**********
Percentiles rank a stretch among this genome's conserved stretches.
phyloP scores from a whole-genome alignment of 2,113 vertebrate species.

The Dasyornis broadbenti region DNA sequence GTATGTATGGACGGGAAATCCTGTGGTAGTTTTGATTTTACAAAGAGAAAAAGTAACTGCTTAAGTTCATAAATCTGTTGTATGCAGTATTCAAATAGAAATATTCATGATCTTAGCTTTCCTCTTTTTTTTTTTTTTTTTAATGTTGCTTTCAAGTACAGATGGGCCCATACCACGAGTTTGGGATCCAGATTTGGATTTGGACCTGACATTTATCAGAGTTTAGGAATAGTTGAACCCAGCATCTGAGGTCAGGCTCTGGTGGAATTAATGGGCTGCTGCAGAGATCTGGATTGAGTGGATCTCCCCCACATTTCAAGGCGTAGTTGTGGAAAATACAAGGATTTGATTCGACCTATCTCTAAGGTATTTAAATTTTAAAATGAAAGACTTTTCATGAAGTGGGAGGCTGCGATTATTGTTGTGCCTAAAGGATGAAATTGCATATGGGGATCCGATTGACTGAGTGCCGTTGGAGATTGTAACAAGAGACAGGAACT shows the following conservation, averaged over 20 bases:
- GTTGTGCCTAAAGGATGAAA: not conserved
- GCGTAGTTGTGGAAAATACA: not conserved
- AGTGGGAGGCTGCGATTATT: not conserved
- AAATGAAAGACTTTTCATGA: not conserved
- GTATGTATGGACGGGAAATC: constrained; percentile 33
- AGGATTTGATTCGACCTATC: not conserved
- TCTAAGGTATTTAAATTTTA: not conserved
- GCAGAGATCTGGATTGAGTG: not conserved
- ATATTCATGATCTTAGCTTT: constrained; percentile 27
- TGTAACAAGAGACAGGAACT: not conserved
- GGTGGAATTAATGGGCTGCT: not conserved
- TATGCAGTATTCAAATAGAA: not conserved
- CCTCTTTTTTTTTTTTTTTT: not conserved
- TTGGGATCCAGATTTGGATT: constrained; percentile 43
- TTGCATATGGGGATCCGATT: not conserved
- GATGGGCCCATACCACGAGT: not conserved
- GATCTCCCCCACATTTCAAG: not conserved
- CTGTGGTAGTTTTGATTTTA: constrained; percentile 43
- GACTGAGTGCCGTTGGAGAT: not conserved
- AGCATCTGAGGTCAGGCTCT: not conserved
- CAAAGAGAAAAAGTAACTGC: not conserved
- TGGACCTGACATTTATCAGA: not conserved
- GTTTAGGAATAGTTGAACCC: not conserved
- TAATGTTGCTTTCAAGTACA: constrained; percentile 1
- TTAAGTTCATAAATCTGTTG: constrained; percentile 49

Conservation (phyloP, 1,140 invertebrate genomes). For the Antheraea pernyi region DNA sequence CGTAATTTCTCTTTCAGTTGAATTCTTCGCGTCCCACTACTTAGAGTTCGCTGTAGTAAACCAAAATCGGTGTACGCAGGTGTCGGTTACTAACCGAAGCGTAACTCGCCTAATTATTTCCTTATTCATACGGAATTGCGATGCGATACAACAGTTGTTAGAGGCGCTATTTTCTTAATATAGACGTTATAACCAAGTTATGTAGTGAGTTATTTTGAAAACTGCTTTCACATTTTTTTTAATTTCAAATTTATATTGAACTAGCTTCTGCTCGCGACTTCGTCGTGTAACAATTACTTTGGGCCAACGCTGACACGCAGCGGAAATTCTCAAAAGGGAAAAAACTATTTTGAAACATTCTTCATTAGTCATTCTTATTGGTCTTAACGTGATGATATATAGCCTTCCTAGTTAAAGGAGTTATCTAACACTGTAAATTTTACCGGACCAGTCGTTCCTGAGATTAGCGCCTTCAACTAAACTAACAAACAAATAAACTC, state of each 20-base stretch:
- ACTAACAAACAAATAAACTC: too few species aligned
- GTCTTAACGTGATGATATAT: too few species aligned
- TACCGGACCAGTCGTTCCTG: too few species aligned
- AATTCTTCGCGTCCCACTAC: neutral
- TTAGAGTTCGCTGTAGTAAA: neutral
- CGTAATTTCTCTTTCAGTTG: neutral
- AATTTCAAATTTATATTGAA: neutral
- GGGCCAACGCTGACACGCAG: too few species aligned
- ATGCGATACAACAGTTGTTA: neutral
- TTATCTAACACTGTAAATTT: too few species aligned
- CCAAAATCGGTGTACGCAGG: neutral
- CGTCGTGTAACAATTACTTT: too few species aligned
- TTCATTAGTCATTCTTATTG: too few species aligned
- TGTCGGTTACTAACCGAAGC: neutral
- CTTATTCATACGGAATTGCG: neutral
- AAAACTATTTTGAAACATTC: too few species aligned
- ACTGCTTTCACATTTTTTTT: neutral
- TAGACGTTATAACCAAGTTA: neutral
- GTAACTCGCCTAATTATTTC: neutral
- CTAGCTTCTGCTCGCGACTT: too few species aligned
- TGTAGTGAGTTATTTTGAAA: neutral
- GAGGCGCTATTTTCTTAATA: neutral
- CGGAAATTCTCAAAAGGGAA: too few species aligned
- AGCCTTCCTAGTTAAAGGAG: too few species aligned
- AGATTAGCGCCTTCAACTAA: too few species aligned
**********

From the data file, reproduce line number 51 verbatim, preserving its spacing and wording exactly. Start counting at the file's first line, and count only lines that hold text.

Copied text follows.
- GAGGCGCTATTTTCTTAATA: neutral